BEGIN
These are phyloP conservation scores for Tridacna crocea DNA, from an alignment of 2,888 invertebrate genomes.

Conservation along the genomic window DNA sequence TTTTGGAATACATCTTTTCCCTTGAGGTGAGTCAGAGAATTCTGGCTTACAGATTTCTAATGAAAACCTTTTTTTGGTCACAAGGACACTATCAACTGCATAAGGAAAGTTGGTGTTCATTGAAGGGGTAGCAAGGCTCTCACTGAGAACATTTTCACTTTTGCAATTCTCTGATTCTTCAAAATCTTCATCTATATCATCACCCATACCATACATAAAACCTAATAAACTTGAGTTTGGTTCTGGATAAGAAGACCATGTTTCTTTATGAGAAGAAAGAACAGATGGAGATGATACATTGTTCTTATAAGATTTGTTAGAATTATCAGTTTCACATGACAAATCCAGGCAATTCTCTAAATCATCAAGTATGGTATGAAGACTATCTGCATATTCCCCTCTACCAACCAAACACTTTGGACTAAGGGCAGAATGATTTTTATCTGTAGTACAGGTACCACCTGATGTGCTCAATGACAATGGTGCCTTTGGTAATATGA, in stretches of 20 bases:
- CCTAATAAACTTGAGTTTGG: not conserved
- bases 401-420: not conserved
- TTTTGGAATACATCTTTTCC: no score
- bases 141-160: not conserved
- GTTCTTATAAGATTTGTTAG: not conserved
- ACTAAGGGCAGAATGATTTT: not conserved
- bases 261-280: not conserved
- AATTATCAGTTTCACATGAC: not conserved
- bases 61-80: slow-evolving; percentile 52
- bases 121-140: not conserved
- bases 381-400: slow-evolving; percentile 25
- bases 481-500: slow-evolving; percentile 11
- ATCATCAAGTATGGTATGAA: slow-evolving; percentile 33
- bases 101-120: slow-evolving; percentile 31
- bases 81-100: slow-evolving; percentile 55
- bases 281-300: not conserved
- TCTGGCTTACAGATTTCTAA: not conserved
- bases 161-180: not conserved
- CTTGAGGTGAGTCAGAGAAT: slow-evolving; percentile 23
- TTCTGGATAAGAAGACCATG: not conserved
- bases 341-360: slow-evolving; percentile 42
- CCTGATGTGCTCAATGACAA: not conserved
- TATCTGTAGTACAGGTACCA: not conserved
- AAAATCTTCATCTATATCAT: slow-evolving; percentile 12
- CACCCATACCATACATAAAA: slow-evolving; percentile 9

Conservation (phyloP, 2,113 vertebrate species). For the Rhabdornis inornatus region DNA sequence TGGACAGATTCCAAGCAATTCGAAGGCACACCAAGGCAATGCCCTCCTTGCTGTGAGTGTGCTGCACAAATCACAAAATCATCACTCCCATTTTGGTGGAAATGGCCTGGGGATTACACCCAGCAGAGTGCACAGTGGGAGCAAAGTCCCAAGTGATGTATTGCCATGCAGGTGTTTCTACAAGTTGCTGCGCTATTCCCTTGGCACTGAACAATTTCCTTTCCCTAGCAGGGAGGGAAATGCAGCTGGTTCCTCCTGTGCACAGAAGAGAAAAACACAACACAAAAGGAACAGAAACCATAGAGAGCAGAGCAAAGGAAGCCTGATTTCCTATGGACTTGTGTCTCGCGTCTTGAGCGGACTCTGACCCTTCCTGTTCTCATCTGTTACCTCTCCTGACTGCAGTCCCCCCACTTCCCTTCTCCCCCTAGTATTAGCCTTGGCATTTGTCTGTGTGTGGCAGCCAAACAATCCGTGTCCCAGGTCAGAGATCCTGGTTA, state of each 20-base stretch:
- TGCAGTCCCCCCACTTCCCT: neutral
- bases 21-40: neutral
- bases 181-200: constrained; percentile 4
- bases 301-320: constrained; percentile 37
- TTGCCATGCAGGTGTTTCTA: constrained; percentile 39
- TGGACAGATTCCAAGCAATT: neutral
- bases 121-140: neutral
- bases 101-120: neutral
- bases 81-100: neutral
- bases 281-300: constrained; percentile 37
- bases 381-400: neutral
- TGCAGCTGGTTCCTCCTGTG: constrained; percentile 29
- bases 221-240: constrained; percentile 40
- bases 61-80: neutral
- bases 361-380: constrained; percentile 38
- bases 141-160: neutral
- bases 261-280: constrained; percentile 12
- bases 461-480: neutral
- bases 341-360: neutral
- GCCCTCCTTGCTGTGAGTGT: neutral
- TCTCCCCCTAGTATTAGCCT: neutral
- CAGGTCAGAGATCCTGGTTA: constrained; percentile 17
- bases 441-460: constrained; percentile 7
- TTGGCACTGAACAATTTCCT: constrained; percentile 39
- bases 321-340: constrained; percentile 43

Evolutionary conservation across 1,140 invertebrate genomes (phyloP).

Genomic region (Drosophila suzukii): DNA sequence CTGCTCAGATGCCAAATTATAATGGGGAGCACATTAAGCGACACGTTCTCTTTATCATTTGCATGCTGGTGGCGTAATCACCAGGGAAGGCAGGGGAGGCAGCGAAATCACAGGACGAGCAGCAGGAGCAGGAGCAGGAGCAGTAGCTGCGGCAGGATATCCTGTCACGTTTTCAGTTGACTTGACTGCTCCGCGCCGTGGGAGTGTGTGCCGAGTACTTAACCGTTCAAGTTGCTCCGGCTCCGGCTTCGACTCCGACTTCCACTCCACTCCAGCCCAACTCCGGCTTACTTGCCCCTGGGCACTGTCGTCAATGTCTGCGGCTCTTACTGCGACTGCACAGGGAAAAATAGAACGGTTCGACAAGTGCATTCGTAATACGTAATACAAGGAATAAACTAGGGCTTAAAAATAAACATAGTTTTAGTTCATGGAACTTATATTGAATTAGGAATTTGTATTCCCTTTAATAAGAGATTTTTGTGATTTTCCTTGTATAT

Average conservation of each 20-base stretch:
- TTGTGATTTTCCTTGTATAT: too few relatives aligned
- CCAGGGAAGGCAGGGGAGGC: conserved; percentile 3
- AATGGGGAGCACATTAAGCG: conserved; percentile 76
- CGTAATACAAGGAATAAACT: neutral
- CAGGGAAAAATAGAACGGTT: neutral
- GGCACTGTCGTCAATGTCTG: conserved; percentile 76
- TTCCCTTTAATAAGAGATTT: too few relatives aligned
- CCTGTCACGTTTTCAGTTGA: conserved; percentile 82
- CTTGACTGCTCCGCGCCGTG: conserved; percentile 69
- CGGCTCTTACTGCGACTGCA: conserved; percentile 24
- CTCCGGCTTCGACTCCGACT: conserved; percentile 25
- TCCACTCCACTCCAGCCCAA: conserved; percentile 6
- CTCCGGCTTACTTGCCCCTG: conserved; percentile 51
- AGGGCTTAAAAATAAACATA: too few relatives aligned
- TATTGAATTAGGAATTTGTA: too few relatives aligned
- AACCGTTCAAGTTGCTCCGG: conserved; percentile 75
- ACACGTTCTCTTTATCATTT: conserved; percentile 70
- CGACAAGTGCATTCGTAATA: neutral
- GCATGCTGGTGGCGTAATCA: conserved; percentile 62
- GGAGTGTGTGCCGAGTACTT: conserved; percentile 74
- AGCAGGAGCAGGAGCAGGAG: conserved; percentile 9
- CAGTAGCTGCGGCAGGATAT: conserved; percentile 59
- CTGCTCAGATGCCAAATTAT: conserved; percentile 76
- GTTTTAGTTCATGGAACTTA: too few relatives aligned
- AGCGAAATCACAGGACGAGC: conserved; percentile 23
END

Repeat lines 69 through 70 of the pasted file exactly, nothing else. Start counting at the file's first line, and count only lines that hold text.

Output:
- CTCCGGCTTACTTGCCCCTG: conserved; percentile 51
- AGGGCTTAAAAATAAACATA: too few relatives aligned